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#valentinesday #friends #singlelife

Edited By Lasya Adiraj

Being single when everyone around you is in love is hard. To see people falling in and out of romantic love, have crushes and declarations of undying affection sure is not easy. But do you really have time for the drama? The sadness of a break-up, the mortification of having upvoted your crush’s Quora answer from 2015, to come to terms with the fact that your partner loves Elon Musk or that they are an eco-fin major with a minor in communism/Pol Science. What with the hundreds of assignments, covid variants dropping faster than T. Swift’s albums, your professor seeing you doze off on zoom – No you don’t. Trust me, you don’t. Love will find its way once you have gotten all your LOR’s, internships, credits, extra credits, TAships, post-grad uni with a seafront view, a ten-minute walk from the beach, well-furnished…. you get the idea. 

Does that mean you don’t find happiness? In moments of intense singlehood and loneliness, you might think so. Tumblr posts don’t help. With aesthetic backgrounds of cottage core and dark academia, love, yearning, and poetry in fancy Persian scripts can make things sadder. To prevent this, I suggest switching to TikTok. 

But if you are like me, quitting your teenage Tumblr phase is hard. So, you stick to it. In a college setting, around your happily-in-love peers, valentine’s day brings a whole new surge of self-doubt about love and life. And because the algorithm recognizes misery and loneliness, it churns out more and more posts that make you want a stupid partner. Posts about I love you’s in “remembering your coffee orders, making food for you, making sure you dress warmly when it is cold outside.” Things right out of a perfect rom-com. As if you’d open your eyes and life would be magic. 

What is this magic? I don’t have much to compare it to but maybe some experiences from my last semester have made me realize more about love than DDLJ ever could. Starting from being unsure about returning to campus, if the one and a half semesters of our first year was enough to blossom into a friendship that would get us through Ashoku. And that too when university sounded like one of those glorified jails from the Nordic countries, with Wi-Fi, good food, and ‘friendly’ management. It was hard, missing one’s family, friends, and lives outside. But in the tangle of deadlines and breakdowns and homesickness, somehow life gave glimpses of magic. It shone through in every sunset witnessed in the Sonipat skies, in smiles of friends, in their laughs and tears, in being sad and happy together, in being there for each other when things would get too much. Life was so dull and full of adventure at the same time. One minute you could be laughing at a meme and the next having an existential crisis while eating Maggi with your friends.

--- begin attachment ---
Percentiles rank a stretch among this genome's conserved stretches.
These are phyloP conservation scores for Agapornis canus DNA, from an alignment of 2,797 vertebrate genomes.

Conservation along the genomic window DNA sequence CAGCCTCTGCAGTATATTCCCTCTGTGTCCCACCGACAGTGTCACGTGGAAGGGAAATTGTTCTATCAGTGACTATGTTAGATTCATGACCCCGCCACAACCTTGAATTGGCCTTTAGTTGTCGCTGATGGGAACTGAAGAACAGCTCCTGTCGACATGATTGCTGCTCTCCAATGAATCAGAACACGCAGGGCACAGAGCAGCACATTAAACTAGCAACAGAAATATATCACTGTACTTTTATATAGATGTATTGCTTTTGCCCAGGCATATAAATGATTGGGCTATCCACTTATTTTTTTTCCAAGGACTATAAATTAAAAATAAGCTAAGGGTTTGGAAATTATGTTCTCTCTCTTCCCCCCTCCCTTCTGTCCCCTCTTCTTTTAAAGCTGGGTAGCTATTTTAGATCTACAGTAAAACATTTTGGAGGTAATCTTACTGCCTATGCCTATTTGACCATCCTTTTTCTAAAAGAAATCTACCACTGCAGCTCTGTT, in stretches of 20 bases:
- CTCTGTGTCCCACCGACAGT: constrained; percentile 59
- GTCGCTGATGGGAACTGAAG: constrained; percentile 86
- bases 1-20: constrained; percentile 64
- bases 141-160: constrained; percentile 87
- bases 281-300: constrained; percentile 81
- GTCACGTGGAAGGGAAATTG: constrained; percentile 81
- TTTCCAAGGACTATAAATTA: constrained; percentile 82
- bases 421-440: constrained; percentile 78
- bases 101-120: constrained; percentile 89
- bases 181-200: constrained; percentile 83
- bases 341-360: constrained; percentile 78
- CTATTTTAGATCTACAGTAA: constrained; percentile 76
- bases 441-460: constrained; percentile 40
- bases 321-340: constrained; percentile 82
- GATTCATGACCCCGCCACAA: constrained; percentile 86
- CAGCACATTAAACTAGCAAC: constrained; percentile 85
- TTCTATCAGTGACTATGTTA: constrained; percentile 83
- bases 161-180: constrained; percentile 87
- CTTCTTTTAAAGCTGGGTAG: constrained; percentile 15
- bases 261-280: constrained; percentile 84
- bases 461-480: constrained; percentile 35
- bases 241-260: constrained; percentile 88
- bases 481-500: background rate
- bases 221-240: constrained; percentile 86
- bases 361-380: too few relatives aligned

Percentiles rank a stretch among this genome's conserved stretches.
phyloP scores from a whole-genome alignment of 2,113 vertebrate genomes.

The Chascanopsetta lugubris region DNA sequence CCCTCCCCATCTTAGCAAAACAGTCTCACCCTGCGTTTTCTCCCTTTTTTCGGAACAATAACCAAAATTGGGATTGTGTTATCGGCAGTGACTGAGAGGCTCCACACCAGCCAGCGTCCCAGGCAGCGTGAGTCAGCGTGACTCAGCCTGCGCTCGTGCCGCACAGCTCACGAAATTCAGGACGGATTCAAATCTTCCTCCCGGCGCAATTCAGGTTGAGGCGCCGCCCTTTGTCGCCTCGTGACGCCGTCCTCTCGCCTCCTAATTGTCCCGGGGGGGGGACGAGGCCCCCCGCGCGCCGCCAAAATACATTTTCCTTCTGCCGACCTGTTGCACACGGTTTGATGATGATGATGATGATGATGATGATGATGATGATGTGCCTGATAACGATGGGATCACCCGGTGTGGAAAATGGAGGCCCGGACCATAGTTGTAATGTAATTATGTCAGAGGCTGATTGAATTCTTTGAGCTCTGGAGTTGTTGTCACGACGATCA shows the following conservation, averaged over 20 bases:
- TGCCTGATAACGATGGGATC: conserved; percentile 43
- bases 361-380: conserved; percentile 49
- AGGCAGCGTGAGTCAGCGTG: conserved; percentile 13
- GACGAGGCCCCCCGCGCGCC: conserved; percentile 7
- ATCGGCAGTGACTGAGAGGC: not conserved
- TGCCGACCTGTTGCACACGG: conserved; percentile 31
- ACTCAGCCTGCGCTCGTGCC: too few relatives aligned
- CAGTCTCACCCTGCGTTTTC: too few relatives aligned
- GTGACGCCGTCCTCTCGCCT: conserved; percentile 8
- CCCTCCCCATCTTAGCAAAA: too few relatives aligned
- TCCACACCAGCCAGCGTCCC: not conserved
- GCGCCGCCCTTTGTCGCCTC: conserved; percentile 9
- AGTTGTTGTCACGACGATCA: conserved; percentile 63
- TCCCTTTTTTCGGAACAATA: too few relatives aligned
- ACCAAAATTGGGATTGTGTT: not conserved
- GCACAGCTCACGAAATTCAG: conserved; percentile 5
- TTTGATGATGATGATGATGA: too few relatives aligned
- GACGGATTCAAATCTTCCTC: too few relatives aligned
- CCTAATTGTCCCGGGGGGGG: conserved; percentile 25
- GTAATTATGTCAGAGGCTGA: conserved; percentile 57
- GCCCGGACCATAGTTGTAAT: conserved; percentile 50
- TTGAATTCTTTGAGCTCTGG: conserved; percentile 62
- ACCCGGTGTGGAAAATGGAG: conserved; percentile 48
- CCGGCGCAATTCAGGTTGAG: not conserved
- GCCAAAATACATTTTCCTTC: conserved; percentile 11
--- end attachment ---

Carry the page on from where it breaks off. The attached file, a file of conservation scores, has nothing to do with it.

And maybe I had been wrong to think I would have to get everything done on my own. Friends wake you up for your 8:30s, make you stay up at night to watch the sunrise because they know you would never wake up for it otherwise, set up plans for completing 10,000 steps every day only to break it again and again. They sit and watch your favorite movie with you even when it’s unrealistic and cheesy and the hero is literally doing the bare minimum, you should not be attracted to this! They make you dress warm and accompany you on midnight sub-zero temperature jalebi-eating quests to the Dhaba. They know your subway order, that you hate coffee, and that you still mourn the departure of your favorite professor and potential thesis advisor who left for another university. And soon, you realize you know too much about these people as well 0 their tells, their patterns, their coffee addiction (precisely the reason why you hate coffee), their questionable music taste, and how they dance an awkward two-step every time they have to stand still. Friends are beautiful, magical, like sparkly glitter kind of magical. 

So maybe the grand, earth-shattering love will come when it has to or even if it does not, as long as you have people who remember your Dhaba order, things should be fine. 

Anushka is a content writer at Her Campus. She is a final year student at Ashoka University, pursuing a major in History and a minor in Sociology. She feels very strongly about one thing until she finds the other and can be found writing/ranting about her weekly passions to anyone who would listen.
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